Discussion



The present study was undertaken to evaluate the profile of elderly patients with sepsis. The study population included elderly patients with features of septicemia. In our study population, the mean age was 67.52 ± 6.65 years with the majority of patients (68%) in the age group of 60-69. Similarly in a study carried out by Leibovici et al. (1993), it was found that episodes of bacteremia were nearly double in the age group of 60-79 years (656) as compared to patients in the age group of 80 years and above (339). [13] In another study carried out by B.M.Greenberg et al. (2005), it was found that bacteremia was more common in the age group of 65-74 years (128) than in the age group of ≥75 years (110). [14] This difference was even more in our study as less number of people are in age group of ≥80 years in the developing world due to lower longevity.

The most common site of infection in our study was the urinary tract (30.5%) followed by the lungs (21.25%) and the skin (14%). A similar observation was made by B.M.Greenberg et al. (2005) in their study in which they found that the most common source of bacteremia was the urinary tract with 26% of the suspected cases having the disease at that site followed by the lungs (16.38%). [14] Leibovici et al. (1993) also found that the urinary tract was the most common source of bacteremia in the elderly. [13] They found that in patients who were aged 80 years and above, the source of 50% of the bacteremia cases was in the urinary tract compared with 34% of episodes in patients in the age group of 60-79 years. This study showed a higher percentage of patients having urinary tract infection (UTI). This may have been due to the fact that many patients were catheterized and were residents of a nursing home in the study. Marshall et al. (2001) also found that UTI (46%) was the most common presumptive source of septicemia in the elderly hospitalized for septicemia in the year 1997 in the USA. [15] Factors contributing to bacterial colonization and infection of the urinary tract of the elderly include mechanical changes (reduction in bladder capacity, uninhibited contractions, decreased urinary flow rate, and postvoid residual urine), urothelial change (enhanced bacterial adherence), prostatic hypertrophy in men, and hormonal changes (lack of estrogen in postmenopausal women).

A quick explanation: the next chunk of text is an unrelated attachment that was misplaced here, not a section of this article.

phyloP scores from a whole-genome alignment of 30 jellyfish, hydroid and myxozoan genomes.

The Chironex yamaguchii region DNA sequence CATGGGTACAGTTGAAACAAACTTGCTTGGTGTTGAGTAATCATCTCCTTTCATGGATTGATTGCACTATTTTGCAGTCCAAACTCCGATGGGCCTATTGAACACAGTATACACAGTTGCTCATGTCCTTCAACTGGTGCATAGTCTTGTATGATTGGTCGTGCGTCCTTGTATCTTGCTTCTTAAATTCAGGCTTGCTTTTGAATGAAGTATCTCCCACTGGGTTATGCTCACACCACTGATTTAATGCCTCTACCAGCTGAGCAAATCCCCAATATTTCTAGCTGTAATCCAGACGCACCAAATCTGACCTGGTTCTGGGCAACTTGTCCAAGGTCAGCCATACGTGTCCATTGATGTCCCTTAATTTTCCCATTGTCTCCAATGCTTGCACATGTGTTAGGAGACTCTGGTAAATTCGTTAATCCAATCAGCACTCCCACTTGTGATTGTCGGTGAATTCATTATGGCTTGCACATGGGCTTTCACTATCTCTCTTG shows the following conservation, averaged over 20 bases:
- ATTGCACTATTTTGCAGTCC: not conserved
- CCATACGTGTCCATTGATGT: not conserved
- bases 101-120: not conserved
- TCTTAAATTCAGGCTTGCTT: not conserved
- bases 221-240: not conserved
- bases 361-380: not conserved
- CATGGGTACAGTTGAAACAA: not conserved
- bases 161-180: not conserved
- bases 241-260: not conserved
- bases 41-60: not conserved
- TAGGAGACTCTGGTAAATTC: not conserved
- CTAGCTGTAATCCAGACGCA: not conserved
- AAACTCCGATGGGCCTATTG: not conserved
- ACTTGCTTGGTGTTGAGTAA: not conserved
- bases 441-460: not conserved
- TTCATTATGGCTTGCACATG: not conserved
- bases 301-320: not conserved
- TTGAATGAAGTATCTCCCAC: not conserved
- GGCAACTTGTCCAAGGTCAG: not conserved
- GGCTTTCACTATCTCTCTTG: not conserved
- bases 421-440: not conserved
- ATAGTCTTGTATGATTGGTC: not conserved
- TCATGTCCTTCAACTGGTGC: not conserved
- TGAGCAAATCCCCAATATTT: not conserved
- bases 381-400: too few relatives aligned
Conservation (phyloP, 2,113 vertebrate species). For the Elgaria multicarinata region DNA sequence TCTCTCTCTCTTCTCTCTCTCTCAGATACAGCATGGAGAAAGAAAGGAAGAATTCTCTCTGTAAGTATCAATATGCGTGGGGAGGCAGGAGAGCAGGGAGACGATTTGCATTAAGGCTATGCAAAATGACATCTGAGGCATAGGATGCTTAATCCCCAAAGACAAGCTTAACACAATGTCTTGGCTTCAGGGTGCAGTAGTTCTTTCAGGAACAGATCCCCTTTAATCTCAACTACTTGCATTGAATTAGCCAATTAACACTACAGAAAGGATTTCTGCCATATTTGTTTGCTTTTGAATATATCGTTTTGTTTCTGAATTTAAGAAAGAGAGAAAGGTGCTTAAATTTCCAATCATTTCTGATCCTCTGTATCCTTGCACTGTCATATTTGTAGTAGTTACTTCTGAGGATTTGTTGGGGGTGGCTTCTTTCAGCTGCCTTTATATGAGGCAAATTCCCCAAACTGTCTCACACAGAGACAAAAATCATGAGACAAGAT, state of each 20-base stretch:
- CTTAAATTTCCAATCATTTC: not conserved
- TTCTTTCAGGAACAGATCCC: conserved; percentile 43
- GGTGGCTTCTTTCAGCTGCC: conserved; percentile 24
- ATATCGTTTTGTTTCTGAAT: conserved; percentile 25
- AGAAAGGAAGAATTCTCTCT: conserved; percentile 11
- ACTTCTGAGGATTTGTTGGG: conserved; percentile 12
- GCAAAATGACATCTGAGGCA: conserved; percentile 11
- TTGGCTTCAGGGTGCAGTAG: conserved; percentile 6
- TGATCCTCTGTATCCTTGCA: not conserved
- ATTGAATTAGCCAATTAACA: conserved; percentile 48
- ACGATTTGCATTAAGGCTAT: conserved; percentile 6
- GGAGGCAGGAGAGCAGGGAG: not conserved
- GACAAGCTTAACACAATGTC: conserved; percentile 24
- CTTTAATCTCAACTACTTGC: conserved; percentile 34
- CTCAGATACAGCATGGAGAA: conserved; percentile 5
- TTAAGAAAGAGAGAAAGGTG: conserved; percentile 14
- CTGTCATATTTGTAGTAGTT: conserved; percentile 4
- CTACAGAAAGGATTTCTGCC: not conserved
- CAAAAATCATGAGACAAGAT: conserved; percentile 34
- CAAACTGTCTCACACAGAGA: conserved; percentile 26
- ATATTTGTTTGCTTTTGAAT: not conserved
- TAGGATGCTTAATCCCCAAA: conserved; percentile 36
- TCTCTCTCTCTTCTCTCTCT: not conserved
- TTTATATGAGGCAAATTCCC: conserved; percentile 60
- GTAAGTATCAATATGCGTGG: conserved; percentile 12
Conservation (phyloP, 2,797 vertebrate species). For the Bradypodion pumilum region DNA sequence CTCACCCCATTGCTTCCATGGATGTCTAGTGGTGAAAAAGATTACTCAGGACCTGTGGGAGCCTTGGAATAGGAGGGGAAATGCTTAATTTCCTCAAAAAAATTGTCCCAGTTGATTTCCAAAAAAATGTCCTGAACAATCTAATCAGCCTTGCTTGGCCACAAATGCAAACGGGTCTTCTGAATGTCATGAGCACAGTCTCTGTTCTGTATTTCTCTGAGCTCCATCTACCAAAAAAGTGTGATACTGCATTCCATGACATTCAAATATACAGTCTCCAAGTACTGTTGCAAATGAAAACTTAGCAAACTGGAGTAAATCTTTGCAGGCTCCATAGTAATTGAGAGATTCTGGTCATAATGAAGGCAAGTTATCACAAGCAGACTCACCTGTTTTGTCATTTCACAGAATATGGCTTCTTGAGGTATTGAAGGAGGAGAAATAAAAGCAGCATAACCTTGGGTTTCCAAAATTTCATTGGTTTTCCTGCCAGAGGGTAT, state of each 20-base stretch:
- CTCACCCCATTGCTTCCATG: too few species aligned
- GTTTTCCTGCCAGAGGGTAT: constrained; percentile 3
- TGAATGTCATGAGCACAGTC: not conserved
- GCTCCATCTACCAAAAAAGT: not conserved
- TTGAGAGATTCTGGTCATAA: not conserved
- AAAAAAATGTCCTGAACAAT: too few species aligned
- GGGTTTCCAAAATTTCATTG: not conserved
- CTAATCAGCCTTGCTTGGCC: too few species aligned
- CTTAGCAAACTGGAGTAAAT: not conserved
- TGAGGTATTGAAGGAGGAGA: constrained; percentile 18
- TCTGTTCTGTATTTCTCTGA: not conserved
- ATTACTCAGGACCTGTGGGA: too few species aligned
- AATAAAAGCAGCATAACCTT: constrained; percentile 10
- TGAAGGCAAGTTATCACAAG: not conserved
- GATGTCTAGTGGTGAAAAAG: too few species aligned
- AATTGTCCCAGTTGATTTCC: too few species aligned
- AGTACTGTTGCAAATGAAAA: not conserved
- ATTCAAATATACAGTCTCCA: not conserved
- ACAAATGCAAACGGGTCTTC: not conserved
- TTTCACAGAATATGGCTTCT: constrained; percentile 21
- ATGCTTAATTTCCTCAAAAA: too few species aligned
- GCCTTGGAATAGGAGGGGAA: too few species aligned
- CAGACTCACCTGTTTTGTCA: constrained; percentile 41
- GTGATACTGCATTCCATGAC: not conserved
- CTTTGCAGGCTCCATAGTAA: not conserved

The lungs (21.25%) and the skin (14%) were the next most common sites of infection in our study. These sites are more commonly involved in the elderly population as compared with the younger population. Mechanisms that are likely to contribute to increased risk of pneumonia in elderly are: Blunting of protective reflexes in the airway; decrease in mucociliary clearance; loss of local immunity (decreased T-cell subsets and immunoglobulin in respiratory secretions); and decreased acid production by the stomach.